It’s a sad observation of human existence that suicides increase when someone else commits suicide; this is especially true of prominent figures. Watching MSNBC’s coverage, I was struck by this when they flashed the numbers for suicide prevention on the screen. I feel it is a shame that Robin let depression win; and as someone who fights depression, and who knows there are others out there engaged in a daily battle with it, I have to see it as letting depression win. This is not a judgement on Robin, or an observation of failure on his part.
Depression is not cancer; or maybe it is. Cancer of the mental processes, perhaps. In any case, when the physical body fails (and it will, for all of us) then it really is over. But when the mind gets trapped in that inward spiral, no one can break you out of it unless you want them to, unless you want to keep living. That is a choice you make.
I will not leave a body for relatives to find, to ask themselves “what did I do wrong” when it isn’t about them. It’s about me. There will be no notes. No questions. Because (fate willing) I will not have to make that choice. I just hope I have time to write down all the things I think need to be related before that Mind That Bus moment happens.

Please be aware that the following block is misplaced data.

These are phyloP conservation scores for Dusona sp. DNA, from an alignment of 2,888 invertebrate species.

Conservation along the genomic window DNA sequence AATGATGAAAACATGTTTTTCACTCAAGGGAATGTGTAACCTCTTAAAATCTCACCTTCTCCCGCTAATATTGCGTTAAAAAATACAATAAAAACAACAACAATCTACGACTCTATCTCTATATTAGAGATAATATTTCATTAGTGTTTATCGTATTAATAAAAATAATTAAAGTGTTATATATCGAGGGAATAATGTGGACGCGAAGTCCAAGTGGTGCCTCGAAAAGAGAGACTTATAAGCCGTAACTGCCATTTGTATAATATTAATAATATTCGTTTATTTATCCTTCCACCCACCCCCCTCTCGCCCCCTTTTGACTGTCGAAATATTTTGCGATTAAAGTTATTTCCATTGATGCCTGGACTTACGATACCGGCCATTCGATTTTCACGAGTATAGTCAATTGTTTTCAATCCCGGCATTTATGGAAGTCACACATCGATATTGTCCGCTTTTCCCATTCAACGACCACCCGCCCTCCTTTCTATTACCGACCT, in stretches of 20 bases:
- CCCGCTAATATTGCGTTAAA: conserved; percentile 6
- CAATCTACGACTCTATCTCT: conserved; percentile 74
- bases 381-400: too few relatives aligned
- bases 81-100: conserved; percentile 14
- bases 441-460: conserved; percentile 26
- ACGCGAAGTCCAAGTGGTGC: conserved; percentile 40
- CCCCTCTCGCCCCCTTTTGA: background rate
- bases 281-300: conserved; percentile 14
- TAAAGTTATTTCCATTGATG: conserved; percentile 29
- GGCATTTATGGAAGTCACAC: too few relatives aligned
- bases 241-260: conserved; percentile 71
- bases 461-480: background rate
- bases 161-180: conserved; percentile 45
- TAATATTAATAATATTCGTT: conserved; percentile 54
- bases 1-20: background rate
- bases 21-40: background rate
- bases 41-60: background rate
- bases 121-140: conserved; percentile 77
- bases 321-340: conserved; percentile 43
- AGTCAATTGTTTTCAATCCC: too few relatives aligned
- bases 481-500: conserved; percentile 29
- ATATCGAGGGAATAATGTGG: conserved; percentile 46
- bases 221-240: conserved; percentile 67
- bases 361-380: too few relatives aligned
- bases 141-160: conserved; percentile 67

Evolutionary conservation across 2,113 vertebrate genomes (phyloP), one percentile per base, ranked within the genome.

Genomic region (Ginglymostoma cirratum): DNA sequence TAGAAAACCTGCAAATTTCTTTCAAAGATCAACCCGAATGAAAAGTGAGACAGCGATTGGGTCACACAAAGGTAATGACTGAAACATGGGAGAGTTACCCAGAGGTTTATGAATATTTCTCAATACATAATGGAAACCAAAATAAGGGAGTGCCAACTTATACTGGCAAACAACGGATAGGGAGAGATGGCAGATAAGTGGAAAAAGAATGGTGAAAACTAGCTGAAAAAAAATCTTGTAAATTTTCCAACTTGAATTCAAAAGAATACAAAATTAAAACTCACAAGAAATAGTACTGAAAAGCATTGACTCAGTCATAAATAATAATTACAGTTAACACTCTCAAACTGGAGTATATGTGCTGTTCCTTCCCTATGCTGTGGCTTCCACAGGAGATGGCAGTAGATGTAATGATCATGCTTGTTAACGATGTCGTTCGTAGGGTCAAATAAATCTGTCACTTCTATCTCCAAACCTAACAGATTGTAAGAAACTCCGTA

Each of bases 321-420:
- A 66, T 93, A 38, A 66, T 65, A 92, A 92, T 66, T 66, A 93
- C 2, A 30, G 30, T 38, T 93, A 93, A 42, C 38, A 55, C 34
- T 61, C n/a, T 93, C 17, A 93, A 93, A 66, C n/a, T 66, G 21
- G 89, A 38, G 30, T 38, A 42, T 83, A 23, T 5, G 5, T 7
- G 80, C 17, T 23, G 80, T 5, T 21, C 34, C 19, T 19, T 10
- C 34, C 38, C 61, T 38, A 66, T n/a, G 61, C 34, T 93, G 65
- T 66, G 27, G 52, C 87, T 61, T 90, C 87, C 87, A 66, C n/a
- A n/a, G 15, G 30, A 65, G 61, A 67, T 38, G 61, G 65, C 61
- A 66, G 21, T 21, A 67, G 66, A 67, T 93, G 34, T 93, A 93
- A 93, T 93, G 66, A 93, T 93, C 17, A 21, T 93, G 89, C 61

Like Dead Poets Society. It’s not actually about the suicidal character; or rather, it not just about him. It’s about the mousy little guy who follows along for the whole film (my first conscious introduction to Ethan Hawke, another actor who’s films I try not to miss) never hazarding more than is required of him because he is too afraid to take that chance. It’s about all the other characters, sucking all the marrow because they had a teacher who encouraged them to live life to its fullest. Because we’re only here for a brief moment, and then we’re gone.
I am convinced that Robin Williams is one of those people. Being denied the right to end his life legally at some point later, he chose that time and that place to act, right or wrong.
We sat down and rewatched Dead Poets Society as a family last week. Just wanted to see if his chosen ending for his life alters the way the film feels. In reflection, I think this film actually captures the real Robin; both the flashy in-your-face moments of characterization, and the quiet man who contemplates the meaning of life, tries to communicate the drive to find meaning to younger minds. In any case it holds up well, and I think I’ll have to dig up some of his other early works, dust off the Laser Disk player if I have to. Re-experience his work again, while the pain is fresh. Just to see if I can still laugh with him. I think I need a good laugh.
“O Me! O life!… of the questions of these recurring;
Of the endless trains of the faithless—of cities fill’d with the foolish;
Of myself forever reproaching myself, (for who more foolish than I, and who more faithless?)
Of eyes that vainly crave the light—of the objects mean—of the struggle ever renew’d;
Of the poor results of all—of the plodding and sordid crowds I see around me;
Of the empty and useless years of the rest—with the rest me intertwined;
The question, O me! so sad, recurring—What good amid these, O me, O life?
That you are here—that life exists, and identity;